4. Music and Culture
Make sure you hear the music of the Mozambicans when you visit this cultural African destination next holiday. The Niassa people in the remote north-western region love music and tend to play wind instruments created from dry and hollowed calabashes. This earthy sound is like a trumpet. Head to Maputo to hear the famous Mozambique marimba bands and traditional music, often regarded as similar to Reggae music.
Where there is music there is dancing and the hunting dance of the Chopi is a spectacle not to be missed – dancers dress in lion skins. It all depends where you decide to spend your Mozambique holiday and which tribes will be nearby. It is fascinating to watch the ‘hopping’ dance of the Makua men who move around on tall stilts or if you are exploring Ilha de Mozambique you may observe the tofu dance there. If you choose Tete as your holiday venue, you may take part in the common dance called nyanga which involves dancing, singing and playing the panpipes.
5. Snorkeling and Scuba diving:
Scuba diving is definitely something you do in the Quirimbas Archipelago. Warm clear waters to spot unbleached coral reefs, game fish (such as Yellow fin tuna, Barracuda, King Fish and Marlin), Whale sharks, Red snappers, Green and Hawksbill turtles, pods of Humpback dolphins as well as the Humpback whales in season.
Diving sites are centred on the islands and their luxurious lodges. The resident PADI Dive Instructor at Dive Quirimbas on Ibo Island , for example, offers fantastic dive training courses and huge adventures for accredited divers. You can book a mobile island hopping dive safari for one of the most unique dive experiences in Africa.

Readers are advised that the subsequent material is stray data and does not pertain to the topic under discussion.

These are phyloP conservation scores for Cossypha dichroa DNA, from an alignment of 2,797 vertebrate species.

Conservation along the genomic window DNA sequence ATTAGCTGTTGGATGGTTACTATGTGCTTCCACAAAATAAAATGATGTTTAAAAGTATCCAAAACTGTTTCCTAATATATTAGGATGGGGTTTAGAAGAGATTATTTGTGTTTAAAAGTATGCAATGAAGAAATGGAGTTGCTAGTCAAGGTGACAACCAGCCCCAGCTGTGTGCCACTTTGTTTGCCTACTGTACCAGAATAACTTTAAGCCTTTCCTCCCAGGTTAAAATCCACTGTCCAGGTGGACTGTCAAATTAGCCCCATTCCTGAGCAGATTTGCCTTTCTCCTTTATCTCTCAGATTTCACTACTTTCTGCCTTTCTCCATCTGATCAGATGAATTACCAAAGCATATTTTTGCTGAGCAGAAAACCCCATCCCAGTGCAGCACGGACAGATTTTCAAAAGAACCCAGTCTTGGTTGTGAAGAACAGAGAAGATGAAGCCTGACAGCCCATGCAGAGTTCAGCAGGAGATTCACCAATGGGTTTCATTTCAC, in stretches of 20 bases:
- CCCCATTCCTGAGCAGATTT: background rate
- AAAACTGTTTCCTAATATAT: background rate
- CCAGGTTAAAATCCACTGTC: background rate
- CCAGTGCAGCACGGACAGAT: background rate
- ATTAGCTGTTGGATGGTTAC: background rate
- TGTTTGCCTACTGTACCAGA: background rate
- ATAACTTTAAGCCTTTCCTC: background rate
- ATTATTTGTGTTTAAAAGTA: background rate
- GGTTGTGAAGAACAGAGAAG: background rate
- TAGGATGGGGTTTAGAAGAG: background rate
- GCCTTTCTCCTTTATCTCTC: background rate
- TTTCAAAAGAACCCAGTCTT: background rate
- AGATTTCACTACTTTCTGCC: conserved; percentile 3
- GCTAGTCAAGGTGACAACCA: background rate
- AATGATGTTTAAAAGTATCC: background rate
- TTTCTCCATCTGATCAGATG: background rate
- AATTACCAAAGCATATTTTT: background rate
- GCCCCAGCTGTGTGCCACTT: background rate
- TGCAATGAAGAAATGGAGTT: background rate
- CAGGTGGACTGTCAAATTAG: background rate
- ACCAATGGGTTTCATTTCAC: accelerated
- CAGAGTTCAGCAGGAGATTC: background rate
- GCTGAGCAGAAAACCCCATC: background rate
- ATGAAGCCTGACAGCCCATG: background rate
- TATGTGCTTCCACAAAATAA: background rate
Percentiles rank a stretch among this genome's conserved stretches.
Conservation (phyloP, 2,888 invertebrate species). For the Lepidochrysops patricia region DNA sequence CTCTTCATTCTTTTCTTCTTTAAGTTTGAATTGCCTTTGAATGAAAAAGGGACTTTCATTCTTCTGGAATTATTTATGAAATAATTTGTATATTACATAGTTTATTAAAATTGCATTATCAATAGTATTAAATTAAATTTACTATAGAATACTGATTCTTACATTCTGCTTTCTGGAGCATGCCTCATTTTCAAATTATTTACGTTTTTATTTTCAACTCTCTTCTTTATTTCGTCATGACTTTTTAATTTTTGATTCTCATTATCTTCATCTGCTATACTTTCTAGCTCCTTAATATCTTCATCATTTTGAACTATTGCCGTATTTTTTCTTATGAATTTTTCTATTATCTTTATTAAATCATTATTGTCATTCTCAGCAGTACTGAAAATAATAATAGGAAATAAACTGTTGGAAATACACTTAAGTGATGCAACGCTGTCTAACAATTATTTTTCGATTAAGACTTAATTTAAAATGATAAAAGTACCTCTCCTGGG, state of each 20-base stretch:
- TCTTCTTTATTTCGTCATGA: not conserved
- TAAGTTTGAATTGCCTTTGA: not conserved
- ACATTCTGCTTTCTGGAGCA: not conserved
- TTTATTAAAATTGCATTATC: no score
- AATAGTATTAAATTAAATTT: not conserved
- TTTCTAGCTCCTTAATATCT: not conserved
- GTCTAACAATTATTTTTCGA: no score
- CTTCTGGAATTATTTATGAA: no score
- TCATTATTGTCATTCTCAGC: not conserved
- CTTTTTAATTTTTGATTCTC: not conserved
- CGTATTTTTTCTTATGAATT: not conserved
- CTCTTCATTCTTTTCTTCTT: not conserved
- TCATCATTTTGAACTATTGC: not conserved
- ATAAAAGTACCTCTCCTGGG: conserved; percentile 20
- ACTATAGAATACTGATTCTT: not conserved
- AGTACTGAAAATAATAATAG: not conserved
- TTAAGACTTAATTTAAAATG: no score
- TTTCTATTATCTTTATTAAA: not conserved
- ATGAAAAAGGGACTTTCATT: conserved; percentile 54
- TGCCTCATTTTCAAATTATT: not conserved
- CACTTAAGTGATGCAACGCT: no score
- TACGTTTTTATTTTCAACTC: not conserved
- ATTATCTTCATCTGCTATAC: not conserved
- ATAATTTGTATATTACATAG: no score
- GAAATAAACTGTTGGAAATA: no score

The charming Bazaruto Archipelago islands also offer some of the best diving in the world, thanks to their pristine coral reefs and healthy fish stocks. Divers go down to depths varying from 12 metres to 40 metres where they discover protected reefs brimming with game fish, giant lobster, sharks, Manta and Spotted Eagle rays, Green turtles, Whale sharks and Humpback whales. Some divers will be lucky to come across the rare Dugongs swimming in shallow clear waters where plentiful starfish, anemones, seahorses and tropical fish display their colours.
Visit Turtle Nesting Sites
The largely untouched beaches of Mozambique are some of the best places in the world to see a few different species of turtle. These include the Leatherback, Loggerhead, Green, Hawksbill and Olive Ridley turtles. Nesting normally starts in the last couple of months of the year and extends into the new year, with peak nesting season in March. Several of the hotels and lodges offer excursions to view these nesting sites. Visits are normally at night when the turtles come onto the beach for nesting purposes.
Snorkelling & Diving
Mozambique is a snorkeler’s and diver’s paradise. Soft coral reefs teem with a colorful melange of marine life, from angelfish and puffer fish to potato bass and sea turtles. A kaleidoscope of anemones and starfish complete the seabed rainbow. Depending on the depth and location of the dive, manta rays, stingrays, moray eels, and reef sharks are all on the close encounter list. Divers and snorkelers alike may also meet the majestic whale shark or the ever-inquisitive pod of dolphins.
The calm waters of the Indian Ocean make it the ideal setting for skimming the surf as well. Sail in a colourful dhow like a local or explore the shallow reefs with kayak and paddle. Try your hand at navigating the wake of a boat on skis, a board or a tube. A beach holiday need not necessarily be spent lazing your afternoons away on the sand when the occasion for adventures is, in fact, beckoning at the shoreline.
Big Game Fishing